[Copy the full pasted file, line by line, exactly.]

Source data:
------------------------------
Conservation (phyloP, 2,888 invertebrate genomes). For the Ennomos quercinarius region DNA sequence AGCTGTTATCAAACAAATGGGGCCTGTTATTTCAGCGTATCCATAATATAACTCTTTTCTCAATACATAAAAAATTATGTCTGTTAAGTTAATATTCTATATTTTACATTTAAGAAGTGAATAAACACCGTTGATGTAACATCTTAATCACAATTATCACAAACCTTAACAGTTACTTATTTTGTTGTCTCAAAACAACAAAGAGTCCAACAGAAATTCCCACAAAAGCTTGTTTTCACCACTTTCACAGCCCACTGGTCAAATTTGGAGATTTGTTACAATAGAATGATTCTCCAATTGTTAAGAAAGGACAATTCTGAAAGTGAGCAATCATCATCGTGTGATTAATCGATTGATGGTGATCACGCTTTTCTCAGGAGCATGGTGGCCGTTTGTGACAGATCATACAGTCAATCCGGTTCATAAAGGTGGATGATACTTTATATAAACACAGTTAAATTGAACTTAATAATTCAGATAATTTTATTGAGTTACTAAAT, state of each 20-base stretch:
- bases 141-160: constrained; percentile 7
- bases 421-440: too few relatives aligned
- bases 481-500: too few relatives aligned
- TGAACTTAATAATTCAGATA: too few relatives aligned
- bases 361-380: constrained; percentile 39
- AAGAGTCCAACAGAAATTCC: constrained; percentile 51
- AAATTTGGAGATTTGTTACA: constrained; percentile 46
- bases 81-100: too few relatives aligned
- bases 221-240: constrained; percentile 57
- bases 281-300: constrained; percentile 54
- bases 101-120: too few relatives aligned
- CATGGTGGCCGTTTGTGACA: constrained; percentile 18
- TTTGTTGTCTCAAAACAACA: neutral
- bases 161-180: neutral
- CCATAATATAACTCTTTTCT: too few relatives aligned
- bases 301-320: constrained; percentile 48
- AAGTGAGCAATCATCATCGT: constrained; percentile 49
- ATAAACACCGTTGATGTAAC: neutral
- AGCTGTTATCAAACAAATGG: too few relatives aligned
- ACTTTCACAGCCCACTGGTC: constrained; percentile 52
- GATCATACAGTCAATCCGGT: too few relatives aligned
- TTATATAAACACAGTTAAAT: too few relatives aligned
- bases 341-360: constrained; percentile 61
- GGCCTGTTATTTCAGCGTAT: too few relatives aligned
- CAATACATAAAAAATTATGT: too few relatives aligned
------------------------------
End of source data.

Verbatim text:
Conservation (phyloP, 2,888 invertebrate genomes). For the Ennomos quercinarius region DNA sequence AGCTGTTATCAAACAAATGGGGCCTGTTATTTCAGCGTATCCATAATATAACTCTTTTCTCAATACATAAAAAATTATGTCTGTTAAGTTAATATTCTATATTTTACATTTAAGAAGTGAATAAACACCGTTGATGTAACATCTTAATCACAATTATCACAAACCTTAACAGTTACTTATTTTGTTGTCTCAAAACAACAAAGAGTCCAACAGAAATTCCCACAAAAGCTTGTTTTCACCACTTTCACAGCCCACTGGTCAAATTTGGAGATTTGTTACAATAGAATGATTCTCCAATTGTTAAGAAAGGACAATTCTGAAAGTGAGCAATCATCATCGTGTGATTAATCGATTGATGGTGATCACGCTTTTCTCAGGAGCATGGTGGCCGTTTGTGACAGATCATACAGTCAATCCGGTTCATAAAGGTGGATGATACTTTATATAAACACAGTTAAATTGAACTTAATAATTCAGATAATTTTATTGAGTTACTAAAT, state of each 20-base stretch:
- bases 141-160: constrained; percentile 7
- bases 421-440: too few relatives aligned
- bases 481-500: too few relatives aligned
- TGAACTTAATAATTCAGATA: too few relatives aligned
- bases 361-380: constrained; percentile 39
- AAGAGTCCAACAGAAATTCC: constrained; percentile 51
- AAATTTGGAGATTTGTTACA: constrained; percentile 46
- bases 81-100: too few relatives aligned
- bases 221-240: constrained; percentile 57
- bases 281-300: constrained; percentile 54
- bases 101-120: too few relatives aligned
- CATGGTGGCCGTTTGTGACA: constrained; percentile 18
- TTTGTTGTCTCAAAACAACA: neutral
- bases 161-180: neutral
- CCATAATATAACTCTTTTCT: too few relatives aligned
- bases 301-320: constrained; percentile 48
- AAGTGAGCAATCATCATCGT: constrained; percentile 49
- ATAAACACCGTTGATGTAAC: neutral
- AGCTGTTATCAAACAAATGG: too few relatives aligned
- ACTTTCACAGCCCACTGGTC: constrained; percentile 52
- GATCATACAGTCAATCCGGT: too few relatives aligned
- TTATATAAACACAGTTAAAT: too few relatives aligned
- bases 341-360: constrained; percentile 61
- GGCCTGTTATTTCAGCGTAT: too few relatives aligned
- CAATACATAAAAAATTATGT: too few relatives aligned